Main Page | See live article | Alphabetical index

Rod Carew

Rodney Cline Carew (born October 1, 1945 in Gatun, Panama) was a Major League Baseball player for the Minnesota Twins and California Angels in the 1970s and 1980s. He was one of the most prolific hitters of his generation.

An emigrant to New York City at the age of 17, Carew was an All-Star in all but his final 1985 season and the American League Rookie of the Year in 1967. He won seven batting titles, including his best overall season, 1977 in which his .388 batting average was the highest in baseball since Ted Williams hit .406 in 1941. He also won the AL's Most Valuable Player award that year.

Originally a second baseman, Carew moved to first base in 1975 to lengthen his career. Frustrated by the Twins' inability to keep its young stars, Carew announced his intention to leave the team in 1979. He was then traded to the Angels for four players.

Sometimes a target of racism, Carew received death threats when he announced his intention to marry a Jewish woman.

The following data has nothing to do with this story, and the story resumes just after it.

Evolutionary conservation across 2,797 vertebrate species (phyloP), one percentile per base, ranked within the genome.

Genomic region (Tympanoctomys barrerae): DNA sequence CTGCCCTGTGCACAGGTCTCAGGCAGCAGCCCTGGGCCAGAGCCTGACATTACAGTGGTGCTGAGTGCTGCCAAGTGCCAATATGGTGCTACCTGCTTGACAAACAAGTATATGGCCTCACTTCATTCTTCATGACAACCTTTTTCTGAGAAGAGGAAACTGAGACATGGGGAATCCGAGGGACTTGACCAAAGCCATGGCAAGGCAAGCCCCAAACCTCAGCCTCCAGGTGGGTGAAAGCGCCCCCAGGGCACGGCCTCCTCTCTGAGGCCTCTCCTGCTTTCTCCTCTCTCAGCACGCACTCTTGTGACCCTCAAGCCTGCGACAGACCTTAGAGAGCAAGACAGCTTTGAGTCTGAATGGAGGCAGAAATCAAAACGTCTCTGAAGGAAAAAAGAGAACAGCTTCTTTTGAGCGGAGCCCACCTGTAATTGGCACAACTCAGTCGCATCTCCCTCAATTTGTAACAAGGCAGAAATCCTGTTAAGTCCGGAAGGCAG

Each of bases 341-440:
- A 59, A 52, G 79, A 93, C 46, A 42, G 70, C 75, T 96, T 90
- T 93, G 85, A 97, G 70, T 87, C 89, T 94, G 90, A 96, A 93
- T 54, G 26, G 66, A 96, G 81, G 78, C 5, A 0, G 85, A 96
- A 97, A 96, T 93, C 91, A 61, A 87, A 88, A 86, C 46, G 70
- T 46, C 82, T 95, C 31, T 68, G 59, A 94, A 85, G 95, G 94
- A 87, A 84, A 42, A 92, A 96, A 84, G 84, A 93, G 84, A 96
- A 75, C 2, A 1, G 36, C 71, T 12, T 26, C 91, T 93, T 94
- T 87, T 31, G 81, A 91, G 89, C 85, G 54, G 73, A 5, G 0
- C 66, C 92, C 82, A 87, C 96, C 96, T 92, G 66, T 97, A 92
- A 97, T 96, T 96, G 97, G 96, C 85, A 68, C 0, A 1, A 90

Carew was elected to the Baseball Hall of Fame in 1991, his first year of eligibility. He was the 22nd player so elected.

When Carew's 18-year-old daughter, Michelle, fell victim to leukemia, Carew made national headlines again. Her Panamanian-Jewish ethnic mix lowered the likelihood of finding a suitable donor for a bone marrow transplant, and in spite of Carew's national pleas, she died in April 1996 before a donor could be located.

Following his retirement, Carew has worked as a hitting coach, including for the Angels and for the Milwaukee Brewers.